Many residents of New Jersey may be familiar with the old adage that discourages physical intimacy after a divorce, but a recent article seeks to emphasize that a similar principle ought to be applied to filing joint tax returns after separation. According to the author, such actions are inherently dangerous because divorced couples often separate because of their inability to cooperate or communicate with one another, and as a result, it is often problematic to entrust one another with important financial assets. To illustrate his point, he offers the anecdote of a recently divorced couple that ran into serious problems when they tried to file a joint return on their accounts.
The couple in question had their divorce after 18 years of marriage, but nevertheless chose to maintain jointly owned checking accounts with Washington Mutual and Harborstone Federal Credit Union. They operated the accounts separately and did not monitor one another’s statements. When they filed their taxes in 2009, the man gave his former wife his tax information so that she could file a joint return as they had always done. Instead, he found that she reduced his reported wage, collected his refund and arranged to have more than $37,000 transferred to her Washington Mutual account from his individual retirement account.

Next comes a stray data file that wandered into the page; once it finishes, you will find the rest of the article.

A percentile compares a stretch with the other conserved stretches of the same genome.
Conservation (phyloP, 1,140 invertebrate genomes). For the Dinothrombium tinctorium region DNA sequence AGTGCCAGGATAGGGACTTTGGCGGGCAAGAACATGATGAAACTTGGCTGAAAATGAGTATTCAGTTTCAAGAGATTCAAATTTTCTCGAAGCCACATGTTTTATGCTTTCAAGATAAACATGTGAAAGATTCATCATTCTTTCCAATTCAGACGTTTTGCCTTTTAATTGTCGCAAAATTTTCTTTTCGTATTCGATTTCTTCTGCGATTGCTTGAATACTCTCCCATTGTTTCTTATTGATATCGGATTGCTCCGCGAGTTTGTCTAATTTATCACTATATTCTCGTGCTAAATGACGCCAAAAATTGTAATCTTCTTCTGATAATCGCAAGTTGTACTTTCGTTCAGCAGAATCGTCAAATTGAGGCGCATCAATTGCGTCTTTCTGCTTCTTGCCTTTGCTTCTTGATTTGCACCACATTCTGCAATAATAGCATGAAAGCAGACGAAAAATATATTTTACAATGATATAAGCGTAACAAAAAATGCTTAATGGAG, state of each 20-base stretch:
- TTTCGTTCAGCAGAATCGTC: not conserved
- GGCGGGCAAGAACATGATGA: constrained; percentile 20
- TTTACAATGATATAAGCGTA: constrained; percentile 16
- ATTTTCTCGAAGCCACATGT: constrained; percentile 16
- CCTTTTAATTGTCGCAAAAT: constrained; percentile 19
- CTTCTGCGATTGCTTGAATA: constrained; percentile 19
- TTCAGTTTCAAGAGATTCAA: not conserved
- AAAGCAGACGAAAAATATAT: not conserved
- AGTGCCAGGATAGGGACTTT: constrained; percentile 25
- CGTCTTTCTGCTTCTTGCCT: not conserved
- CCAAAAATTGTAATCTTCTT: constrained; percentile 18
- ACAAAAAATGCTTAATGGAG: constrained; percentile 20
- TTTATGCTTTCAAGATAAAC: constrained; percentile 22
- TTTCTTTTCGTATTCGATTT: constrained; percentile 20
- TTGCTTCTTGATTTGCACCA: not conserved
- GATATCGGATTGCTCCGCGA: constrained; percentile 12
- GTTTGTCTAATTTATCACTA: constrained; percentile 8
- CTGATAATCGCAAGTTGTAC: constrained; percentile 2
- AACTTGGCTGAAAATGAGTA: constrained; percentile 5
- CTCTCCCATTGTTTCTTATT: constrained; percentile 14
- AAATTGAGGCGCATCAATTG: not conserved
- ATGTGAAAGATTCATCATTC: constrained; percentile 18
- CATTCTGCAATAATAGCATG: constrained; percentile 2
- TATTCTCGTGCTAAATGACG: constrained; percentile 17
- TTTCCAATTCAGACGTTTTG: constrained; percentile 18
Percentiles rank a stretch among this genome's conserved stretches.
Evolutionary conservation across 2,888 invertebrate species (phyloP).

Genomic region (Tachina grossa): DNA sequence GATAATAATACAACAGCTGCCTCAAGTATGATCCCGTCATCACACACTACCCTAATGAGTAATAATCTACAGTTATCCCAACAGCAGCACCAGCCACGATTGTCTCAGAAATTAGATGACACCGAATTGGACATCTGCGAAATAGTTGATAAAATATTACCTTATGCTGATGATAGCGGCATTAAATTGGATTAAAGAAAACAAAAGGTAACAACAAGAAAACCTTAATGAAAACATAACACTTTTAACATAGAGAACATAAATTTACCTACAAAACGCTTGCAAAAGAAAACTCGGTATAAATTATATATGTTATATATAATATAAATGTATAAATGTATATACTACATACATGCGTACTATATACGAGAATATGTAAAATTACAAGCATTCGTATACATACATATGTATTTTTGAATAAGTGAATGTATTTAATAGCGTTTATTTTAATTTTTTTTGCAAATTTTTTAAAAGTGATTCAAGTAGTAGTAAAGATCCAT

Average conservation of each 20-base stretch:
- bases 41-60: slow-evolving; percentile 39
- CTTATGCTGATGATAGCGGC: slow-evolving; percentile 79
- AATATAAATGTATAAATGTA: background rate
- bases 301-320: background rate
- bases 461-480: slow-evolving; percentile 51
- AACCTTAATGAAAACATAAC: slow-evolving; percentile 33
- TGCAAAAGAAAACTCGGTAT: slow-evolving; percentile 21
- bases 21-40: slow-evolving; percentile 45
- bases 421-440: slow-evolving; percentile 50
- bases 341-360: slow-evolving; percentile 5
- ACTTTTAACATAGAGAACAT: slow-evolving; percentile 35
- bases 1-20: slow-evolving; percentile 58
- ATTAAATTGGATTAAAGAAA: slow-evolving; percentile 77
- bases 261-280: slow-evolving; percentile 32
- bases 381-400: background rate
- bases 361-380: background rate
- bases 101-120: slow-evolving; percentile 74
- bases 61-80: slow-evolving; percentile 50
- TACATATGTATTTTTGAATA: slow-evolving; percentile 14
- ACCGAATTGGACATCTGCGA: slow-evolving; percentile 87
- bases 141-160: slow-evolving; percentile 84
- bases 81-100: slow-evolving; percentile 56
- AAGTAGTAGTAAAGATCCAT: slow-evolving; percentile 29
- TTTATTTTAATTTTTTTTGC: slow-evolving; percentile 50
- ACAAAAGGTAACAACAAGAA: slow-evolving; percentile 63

This case illustrates some of the problems inherent to complex property division during a divorce. Although many people are familiar with the need to sometimes divide real estate assets such as homes and other properties, financial assets such as those the article describes must also often be equitably divided. Although some couples may choose to avoid or delay this due to the complications involved, doing so can lead to larger problems down the road, as the man in this case witnessed.
Many couples are understandably intimidated by the complexities of the tax issues surrounding their divorce and may be tempted to continue filing joint returns after their separation. In addition to his or her other services, an attorney may be able to assist former spouses in arranging their finances in such a way that they can feel free to file independently as they once did.
Source: Forbes, “Post Divorce Tax Intimacy Can Be Riskier Than Post Divorce Sex“, Peter J. Reilly, January 07, 2014